The organic industry relies on these partners to spread fake science

https://pixabay.com/en/money-shark-businessman-greed-1612258/

This fact sheet describes the contents of an organic industry confidential public relations plan to spread fake science in its promotion. In December of 2013, Washington State University issued a press release claiming nutritional benefits in organic milk. The research was part of an organic industry funded program at the university called Measure to Manage.

The organic industry plan includes dozens of front groups, academics, and journalists that could be counted on to “help assure that the release and outreach effort is broad and on‐message.” Media personalities are listed as people who “might be willing to actively participate in ongoing social media efforts”.

This fact sheet provides a sense of the depth and breadth of the corporate attack on science in defense of what the organic industry calls a “gateway drug” for new mothers.

Background

Organic dairy products have long been considered a “gateway drug” by the industry in order to capture the wallets and future finances of young families. Charles Benbrook, with funding from Organic Valley, led research showing that grass-fed milk had higher level of fatty-acids than non-grass fed. While these benefits are marginal at best for the vast majority of consumers, the press sold the research as if it meant organic milk was inherently more nutritious. When in fact it simply showed that grass-fed cows had this benefit. Conventional cows can be grass-fed, and organic cows don’t have to be.

For more background see “A paper touting the benefits of organic milk for heart health may be overselling the drink,” by Tamar Haspel, Washington Post (1/27/2014)

Of special note on this list is Carey Gillam, who now works for an organic industry front group that attacks organizations and individuals speaking out against the interests of the organic industry for being on similar lists.

The Organic Industry’s “‘A’ Team of Commentators, Strategists, Influencers”

“These individuals will be fully briefed on the paper and provided access to it and associated material on the M2M website by or about 12/2. They will be asked if they would be willing to help assure that the release and outreach effort is broad and on‐message. We should ask them to be prepared for media interviews; tweet re the study release, and then again in response to media dialogue and the unfolding discussion of, and reaction to the study’s findings. They will also be asked if they would be willing to help, on short notice, with a key strategic tweet or comment, usually on social media.”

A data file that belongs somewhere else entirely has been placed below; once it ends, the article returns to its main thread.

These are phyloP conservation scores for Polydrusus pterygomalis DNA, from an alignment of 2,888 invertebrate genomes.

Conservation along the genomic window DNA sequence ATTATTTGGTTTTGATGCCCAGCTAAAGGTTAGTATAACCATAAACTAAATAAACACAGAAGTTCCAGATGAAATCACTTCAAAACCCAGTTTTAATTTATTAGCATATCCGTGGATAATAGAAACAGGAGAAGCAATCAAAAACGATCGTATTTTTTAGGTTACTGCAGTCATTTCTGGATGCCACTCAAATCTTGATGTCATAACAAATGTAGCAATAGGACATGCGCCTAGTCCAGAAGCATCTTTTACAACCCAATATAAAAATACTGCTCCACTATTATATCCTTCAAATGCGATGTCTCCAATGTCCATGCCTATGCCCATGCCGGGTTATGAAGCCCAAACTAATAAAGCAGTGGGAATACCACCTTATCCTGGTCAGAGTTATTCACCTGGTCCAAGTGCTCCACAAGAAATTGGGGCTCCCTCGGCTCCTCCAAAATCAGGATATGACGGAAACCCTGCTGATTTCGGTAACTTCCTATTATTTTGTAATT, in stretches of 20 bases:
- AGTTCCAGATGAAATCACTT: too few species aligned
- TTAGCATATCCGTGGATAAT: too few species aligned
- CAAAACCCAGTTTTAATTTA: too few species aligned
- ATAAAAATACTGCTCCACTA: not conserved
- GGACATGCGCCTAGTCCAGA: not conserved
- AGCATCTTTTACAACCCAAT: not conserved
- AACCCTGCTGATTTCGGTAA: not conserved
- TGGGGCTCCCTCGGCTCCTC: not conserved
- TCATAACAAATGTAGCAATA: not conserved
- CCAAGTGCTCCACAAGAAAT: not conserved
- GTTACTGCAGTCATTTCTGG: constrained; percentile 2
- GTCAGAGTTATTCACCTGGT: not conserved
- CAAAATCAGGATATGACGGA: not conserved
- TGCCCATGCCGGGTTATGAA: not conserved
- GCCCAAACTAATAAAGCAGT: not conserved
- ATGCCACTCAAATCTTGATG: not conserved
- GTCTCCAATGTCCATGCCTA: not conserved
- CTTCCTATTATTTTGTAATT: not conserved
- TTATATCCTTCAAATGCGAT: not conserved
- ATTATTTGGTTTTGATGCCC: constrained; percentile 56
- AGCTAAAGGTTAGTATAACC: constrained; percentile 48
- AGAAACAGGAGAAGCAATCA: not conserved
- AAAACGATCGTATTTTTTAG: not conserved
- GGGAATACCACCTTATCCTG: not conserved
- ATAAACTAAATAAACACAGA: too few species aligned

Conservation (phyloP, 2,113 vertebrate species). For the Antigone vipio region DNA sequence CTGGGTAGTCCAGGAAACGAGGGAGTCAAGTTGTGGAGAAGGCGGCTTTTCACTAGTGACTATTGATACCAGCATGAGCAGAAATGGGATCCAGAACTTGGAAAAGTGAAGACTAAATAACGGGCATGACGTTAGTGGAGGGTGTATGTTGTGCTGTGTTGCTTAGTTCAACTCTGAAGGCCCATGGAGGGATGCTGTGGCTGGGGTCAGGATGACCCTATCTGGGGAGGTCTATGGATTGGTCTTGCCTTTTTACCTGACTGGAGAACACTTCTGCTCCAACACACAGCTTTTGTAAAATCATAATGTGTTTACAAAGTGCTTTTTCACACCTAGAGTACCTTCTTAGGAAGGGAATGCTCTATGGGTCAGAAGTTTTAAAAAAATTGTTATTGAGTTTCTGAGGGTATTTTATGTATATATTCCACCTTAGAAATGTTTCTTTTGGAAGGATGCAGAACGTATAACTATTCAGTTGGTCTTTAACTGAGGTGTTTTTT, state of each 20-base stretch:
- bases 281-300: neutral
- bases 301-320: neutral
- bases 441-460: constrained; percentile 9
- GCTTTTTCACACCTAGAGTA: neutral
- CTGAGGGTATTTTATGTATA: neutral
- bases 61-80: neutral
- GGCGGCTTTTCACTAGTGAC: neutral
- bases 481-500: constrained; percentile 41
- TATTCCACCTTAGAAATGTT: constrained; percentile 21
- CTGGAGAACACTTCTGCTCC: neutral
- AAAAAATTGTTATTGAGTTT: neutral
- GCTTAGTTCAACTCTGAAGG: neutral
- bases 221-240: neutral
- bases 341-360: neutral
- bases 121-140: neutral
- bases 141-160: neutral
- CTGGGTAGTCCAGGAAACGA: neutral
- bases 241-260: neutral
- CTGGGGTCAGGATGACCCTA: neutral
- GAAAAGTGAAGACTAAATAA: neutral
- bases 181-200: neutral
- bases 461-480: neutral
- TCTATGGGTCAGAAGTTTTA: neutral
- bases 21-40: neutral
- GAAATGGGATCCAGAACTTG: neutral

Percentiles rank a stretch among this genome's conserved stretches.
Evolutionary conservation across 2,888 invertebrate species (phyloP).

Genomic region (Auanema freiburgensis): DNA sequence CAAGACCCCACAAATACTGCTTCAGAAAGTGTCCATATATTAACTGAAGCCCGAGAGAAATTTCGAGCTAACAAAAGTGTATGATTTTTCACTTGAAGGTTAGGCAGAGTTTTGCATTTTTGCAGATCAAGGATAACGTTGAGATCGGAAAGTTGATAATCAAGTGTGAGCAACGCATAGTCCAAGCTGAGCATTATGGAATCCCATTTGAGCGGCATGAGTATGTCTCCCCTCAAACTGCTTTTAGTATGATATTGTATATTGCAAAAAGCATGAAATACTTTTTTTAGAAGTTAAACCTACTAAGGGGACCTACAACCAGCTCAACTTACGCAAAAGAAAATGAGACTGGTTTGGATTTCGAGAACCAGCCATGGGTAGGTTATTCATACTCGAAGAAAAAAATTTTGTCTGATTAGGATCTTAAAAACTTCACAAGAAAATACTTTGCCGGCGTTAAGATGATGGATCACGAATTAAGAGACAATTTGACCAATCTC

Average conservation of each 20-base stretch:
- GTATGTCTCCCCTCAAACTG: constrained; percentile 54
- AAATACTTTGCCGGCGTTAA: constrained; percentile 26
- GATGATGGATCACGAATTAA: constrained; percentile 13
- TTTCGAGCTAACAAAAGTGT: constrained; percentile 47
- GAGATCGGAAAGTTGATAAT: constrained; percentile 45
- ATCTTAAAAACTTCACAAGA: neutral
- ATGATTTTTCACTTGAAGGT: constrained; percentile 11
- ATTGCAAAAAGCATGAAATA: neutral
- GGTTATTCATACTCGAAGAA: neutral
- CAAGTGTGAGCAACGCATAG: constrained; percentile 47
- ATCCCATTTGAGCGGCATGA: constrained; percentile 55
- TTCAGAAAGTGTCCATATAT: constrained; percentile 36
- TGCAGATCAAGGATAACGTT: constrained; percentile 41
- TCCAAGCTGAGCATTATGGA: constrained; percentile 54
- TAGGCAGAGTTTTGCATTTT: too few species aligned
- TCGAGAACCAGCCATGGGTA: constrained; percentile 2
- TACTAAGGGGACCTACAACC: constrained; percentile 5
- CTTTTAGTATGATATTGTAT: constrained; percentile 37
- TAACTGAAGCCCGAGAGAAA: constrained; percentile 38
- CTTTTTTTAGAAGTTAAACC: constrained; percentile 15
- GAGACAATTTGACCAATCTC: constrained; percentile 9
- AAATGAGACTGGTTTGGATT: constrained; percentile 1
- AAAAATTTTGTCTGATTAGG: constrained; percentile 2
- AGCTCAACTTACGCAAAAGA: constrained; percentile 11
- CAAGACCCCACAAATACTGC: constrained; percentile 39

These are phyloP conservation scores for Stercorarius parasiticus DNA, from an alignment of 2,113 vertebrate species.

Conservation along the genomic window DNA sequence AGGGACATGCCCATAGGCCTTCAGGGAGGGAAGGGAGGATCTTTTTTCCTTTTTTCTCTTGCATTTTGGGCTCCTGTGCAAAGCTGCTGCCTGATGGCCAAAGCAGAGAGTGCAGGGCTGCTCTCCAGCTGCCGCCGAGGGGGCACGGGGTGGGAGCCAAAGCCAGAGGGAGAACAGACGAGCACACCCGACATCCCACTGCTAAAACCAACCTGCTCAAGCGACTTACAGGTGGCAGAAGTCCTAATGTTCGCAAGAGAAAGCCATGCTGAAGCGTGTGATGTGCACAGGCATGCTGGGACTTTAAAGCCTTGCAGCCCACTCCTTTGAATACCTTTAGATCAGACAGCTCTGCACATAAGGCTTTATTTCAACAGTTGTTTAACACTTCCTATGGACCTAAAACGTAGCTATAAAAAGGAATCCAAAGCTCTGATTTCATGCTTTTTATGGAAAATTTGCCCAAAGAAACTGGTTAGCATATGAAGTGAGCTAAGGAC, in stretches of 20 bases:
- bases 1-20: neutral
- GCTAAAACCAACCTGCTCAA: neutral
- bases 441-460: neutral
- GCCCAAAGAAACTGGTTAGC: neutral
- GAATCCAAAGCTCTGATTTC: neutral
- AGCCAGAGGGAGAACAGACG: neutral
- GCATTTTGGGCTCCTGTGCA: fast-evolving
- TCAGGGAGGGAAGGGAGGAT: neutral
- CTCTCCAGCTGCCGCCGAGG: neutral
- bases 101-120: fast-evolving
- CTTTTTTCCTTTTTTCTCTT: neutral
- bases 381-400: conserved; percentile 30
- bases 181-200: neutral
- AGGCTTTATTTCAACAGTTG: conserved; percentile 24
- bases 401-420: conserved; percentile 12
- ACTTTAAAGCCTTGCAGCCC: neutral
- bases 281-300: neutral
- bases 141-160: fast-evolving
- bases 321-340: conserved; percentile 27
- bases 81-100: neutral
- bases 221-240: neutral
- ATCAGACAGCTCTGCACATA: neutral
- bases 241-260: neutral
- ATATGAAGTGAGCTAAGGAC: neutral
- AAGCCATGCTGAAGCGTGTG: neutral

“A” Team industry allied partners include:

Michael Pollan, journalist

Ken Cook — Environmental Working Group

Melinda Hemelgarn, Nutritionist and “Food Sleuth”

Tom Philpott, journalist (Mother Jones)

Nutrition/Science Community

Dr. Oz — TV personality

Dr. Mercola — Alternative medicine business owner and blogger.

Marion Nestle — Writer

Mark Smallwood — Rodale Institute

Nutrition/Food and Wellness Consumer Media

Siobhan O’Connor, Prevention

Celia Barbour, Health

Jill Waldbieser, Women’s Health

Regina Ragone, Family Circle

Samantha Cassety, Good Housekeeping

Tracey Whitney, Natural Health

Marjorie Korn, SELF

Leah Zerbe, Rodale.com

Short Lead Targets w Broad Reach Tier One‐‐Science

Kenneth Chang, New York Times

Dan Charles, NPR

Ira Flatow, NPR

Emma Schwartz, ABC News

Erik Stokstad, Science

Monya Baker, Nature

Janet Roloff, Science News

Sarah Nassaue, Wall Street Journal

Tier Two — Wire Services

Carey Gillam, Reuters (Now with the organic industry promoting US Right To Know)

J. M. Hirsh, AP Wire

Jack Kaskey, Bloomberg

Voice of America

Key Organic‐Influencer Writers

Mark Bittman, New York Times

Michael Moss, New York Times

Adam Gopnik, New Yorker

Kim Severson, New York Times

Jane Black, Washington Post

Corby Kummer, Atlantic, Vanity Fair

Nicholas Kristoff, New York Times

Danielle Nierenberg

Christine Kapperman, Natural Foods Merchandiser

Dan McGovern, Sustainable Food News

Influential People, Organizations, Allies

NODPA, WODPA, MOFGA (listed specifically as industry partners)

Peter Melchett, Soil Association

Urvashi Rangan, Consumers Union

Laura Batcha/Jessica Siegel, Organic Trade Association

Plan to manufacture “heavy social media interest and activity”

With a goal of ensuring “the coverage of the PLOS ONE paper is high‐level and accurate; reinforces our core messages; is intense in the first few days, and then sustained; is shaped to help support and drive heavy social media interest and Activity,” presumably key social media “influencers” were expected to step up. And those “influencers” certainly did as industry asked.

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